Since going public in 2010, energy services company Ameresco, (NYSE:AMRC) has had a tough time. Revenue may be up 42% from the peak in 2012, but since then, sales and earnings are way down:
However, it's looking like -- at last -- the tide may be turning. Let's take a closer look at some of the key takeaways from the second quarter's earnings report, released on July 30.
Blame Canada? Hopefully not going forward
Ameresco reported a surprise loss in the first quarter, almost all of which it attributed to Canada, where the company took a $3.9 million loss on a single project. For context, its total loss in the first quarter was $4.2 million. With expected weakness in overall Canadian sales and foreign exchange headwinds factored in, essentially all of Q1's loss was tied to our neighbors to the north.
While the company made no mention of that specific deal or the overall market in Canada in the second-quarter earnings report, it did report that "Net income was lower despite the higher operating income due to a higher tax rate as a result of a valuation allowance for losses expected in Canada during 2015."
The project is set to complete at some point later in 2015, but management reserved for the losses this project will incur in the first quarter. On the Q1 earnings call, management expected that Canada would return to breakeven or slight profitability in the second quarter.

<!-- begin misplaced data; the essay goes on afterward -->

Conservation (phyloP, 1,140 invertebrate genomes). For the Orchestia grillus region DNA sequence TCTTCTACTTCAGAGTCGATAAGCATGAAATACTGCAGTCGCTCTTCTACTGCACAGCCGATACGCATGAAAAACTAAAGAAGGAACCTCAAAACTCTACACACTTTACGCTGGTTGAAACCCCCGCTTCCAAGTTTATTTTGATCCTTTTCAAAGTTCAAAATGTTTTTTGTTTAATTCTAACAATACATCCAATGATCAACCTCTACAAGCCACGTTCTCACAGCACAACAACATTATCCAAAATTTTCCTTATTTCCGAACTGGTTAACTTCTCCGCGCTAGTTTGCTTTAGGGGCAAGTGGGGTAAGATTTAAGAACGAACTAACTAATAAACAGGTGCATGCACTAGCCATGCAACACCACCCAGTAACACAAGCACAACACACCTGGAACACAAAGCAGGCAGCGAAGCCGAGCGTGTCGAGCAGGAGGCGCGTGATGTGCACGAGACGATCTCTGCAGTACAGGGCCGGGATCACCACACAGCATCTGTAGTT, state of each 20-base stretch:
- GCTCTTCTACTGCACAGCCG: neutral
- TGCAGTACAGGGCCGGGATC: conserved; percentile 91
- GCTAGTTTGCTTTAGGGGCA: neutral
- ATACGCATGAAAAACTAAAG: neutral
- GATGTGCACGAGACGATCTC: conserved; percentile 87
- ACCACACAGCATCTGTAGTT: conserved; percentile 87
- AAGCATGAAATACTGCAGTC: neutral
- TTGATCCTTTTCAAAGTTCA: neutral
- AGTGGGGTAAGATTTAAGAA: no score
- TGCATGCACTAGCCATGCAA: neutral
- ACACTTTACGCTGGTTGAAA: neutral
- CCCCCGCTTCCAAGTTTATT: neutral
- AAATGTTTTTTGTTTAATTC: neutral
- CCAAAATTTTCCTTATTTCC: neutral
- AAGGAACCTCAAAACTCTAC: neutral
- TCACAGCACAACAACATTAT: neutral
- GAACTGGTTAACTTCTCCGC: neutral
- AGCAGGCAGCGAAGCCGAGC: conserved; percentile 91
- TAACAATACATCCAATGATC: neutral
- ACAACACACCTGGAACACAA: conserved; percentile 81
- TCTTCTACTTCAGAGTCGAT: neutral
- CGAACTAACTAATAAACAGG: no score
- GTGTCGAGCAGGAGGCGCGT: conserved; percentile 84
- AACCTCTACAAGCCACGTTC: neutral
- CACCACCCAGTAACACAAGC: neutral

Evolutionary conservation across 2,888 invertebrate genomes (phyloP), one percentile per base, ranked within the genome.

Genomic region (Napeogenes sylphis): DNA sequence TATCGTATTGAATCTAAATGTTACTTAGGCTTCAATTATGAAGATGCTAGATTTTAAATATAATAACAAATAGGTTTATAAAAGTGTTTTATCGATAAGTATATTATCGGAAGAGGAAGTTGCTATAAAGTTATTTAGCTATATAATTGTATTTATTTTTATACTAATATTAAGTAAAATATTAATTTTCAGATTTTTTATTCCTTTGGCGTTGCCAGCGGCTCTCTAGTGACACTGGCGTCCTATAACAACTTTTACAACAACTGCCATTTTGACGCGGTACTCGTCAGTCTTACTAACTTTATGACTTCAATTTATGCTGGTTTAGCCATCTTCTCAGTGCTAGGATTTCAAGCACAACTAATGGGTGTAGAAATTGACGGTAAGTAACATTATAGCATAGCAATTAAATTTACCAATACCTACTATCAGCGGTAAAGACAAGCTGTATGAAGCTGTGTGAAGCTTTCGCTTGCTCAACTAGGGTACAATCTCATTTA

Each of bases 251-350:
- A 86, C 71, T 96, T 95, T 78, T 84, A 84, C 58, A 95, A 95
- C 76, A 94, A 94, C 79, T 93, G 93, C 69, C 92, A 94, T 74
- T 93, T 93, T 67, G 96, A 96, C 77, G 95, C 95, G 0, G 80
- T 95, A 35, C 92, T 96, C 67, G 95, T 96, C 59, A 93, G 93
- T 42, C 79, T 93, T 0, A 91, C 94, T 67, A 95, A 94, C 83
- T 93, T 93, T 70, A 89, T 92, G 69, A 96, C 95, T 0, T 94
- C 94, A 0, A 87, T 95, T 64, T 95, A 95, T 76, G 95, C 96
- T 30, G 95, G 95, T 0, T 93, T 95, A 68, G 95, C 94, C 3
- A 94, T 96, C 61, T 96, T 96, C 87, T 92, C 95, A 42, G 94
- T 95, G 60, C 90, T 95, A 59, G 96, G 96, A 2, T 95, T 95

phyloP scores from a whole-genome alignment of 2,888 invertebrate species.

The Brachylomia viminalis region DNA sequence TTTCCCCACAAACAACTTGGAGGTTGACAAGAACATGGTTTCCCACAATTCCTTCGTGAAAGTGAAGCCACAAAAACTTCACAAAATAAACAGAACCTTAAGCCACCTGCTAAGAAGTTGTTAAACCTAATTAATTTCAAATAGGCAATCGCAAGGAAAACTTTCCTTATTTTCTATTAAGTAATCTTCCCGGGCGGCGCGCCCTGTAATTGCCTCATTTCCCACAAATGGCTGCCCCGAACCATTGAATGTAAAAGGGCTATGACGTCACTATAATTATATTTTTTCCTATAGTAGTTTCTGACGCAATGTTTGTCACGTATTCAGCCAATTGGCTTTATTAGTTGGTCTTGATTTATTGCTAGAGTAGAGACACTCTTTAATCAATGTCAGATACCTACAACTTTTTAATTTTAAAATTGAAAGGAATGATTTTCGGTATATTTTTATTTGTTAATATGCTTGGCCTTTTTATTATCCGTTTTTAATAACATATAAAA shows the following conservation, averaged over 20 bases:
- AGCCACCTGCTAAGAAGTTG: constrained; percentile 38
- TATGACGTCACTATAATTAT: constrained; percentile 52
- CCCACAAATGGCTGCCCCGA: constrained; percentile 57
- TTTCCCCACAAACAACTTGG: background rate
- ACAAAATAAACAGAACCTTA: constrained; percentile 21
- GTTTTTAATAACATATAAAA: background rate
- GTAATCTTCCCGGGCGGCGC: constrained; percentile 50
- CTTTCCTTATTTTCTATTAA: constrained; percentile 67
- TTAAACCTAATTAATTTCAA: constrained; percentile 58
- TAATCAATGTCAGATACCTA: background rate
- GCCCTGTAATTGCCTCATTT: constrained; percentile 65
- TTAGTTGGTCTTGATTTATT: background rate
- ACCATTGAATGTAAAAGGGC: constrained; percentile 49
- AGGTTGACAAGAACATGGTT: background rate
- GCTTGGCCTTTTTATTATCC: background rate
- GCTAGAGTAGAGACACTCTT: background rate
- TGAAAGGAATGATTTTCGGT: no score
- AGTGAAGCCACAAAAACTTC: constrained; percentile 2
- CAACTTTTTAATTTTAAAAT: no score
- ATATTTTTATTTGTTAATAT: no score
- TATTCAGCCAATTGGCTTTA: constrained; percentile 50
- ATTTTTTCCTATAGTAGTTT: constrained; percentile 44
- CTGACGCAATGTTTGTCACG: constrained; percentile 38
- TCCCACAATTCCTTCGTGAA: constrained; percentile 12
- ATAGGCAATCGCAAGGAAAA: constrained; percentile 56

U.S. segments performing well
Ameresco's U.S federal business was up 17% in the quarter, after it nearly doubled in the first quarter, so there's some hope that the investment in infrastructure that has been sorely lacking for decades -- and that's been a pretty big part of the investment thesis for Ameresco -- is finally beginning to pick up.
Similarly, U.S. segment revenue jumped 19% in Q2, following a 15% increase in the first quarter. A few quarters don't make a trend, but it's at least a decent move in the right direction after several tough years.
Looking ahead: Reaffirmed guidance for full-year sales and earnings
After several quarters of relatively strong backlog growth and improving sales in key U.S. markets, management reaffirmed the company's guidance for the full year. That includes revenue of $610 million to $640 million, and earnings per share between $0.16 and $0.24. Considering that it is still in the red for earnings per share so far this year and has produced less than $300 million in sales, there's a lot of work to do.
However, the relative strength in the backlog, which grew again in the quarter, is another mini trend that indicates the company could very well reach its full-year goals. Hopefully, the general improvements become the long-term infrastructure investment trends that investors have been waiting for since the company went public six years ago.